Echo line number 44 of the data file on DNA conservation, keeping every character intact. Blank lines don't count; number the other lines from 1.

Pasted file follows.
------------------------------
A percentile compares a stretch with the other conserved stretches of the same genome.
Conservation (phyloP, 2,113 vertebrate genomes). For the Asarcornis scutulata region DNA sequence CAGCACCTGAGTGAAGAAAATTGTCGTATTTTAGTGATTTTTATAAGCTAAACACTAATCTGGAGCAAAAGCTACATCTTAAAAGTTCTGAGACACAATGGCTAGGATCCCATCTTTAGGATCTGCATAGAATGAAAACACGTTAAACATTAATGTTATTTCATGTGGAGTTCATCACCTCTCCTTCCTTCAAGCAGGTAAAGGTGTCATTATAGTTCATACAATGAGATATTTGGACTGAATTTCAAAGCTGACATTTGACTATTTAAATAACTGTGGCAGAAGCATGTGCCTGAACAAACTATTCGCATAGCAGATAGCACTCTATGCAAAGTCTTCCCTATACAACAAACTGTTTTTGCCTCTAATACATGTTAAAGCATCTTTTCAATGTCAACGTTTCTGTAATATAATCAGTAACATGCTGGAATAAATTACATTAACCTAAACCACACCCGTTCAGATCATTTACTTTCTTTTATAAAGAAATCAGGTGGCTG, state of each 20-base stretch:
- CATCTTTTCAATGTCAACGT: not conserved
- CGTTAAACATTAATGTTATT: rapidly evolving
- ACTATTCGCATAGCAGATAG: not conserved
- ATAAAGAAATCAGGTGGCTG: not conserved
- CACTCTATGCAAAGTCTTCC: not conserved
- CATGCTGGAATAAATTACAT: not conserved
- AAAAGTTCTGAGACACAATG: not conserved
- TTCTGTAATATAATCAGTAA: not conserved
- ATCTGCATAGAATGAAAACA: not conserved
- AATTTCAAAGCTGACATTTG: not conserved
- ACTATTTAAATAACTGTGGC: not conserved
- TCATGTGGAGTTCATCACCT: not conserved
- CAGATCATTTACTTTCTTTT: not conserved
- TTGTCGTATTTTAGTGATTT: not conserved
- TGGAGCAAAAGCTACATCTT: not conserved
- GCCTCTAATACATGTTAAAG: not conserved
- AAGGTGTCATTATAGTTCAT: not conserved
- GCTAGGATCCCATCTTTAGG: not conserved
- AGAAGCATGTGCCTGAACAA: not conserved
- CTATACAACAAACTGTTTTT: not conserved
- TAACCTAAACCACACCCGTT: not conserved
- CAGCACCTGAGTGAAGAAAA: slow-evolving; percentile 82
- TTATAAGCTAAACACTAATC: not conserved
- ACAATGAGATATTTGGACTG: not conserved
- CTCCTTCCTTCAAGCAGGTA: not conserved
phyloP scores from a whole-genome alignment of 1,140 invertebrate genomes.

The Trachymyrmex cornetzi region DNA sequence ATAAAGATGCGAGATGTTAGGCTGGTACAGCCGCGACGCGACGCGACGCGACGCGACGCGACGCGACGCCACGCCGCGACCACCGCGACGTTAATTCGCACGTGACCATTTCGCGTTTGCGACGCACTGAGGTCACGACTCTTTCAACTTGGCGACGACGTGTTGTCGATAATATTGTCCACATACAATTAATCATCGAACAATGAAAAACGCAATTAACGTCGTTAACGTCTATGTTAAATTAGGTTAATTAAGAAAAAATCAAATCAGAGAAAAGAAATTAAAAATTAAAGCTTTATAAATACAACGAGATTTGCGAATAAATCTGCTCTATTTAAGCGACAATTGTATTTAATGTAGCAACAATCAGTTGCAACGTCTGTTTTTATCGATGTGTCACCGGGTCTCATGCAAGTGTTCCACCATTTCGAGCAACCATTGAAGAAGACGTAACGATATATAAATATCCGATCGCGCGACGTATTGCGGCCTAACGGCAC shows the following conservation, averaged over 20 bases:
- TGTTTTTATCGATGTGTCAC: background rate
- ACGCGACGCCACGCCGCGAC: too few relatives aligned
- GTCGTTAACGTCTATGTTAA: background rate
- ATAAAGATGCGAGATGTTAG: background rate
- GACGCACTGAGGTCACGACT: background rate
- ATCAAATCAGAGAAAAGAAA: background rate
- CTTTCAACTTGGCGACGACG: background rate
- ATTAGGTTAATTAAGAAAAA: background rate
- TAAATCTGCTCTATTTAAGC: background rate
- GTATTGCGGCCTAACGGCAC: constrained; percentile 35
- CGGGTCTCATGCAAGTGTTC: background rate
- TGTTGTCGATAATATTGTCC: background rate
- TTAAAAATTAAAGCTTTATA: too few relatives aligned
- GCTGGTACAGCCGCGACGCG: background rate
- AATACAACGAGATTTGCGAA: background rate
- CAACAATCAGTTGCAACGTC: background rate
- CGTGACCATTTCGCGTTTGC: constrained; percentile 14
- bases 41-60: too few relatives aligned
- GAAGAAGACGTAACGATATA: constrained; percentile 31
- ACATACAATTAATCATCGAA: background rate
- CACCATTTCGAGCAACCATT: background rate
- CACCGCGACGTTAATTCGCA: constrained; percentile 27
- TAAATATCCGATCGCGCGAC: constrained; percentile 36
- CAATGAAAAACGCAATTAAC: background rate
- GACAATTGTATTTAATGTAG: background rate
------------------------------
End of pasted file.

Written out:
- AATACAACGAGATTTGCGAA: background rate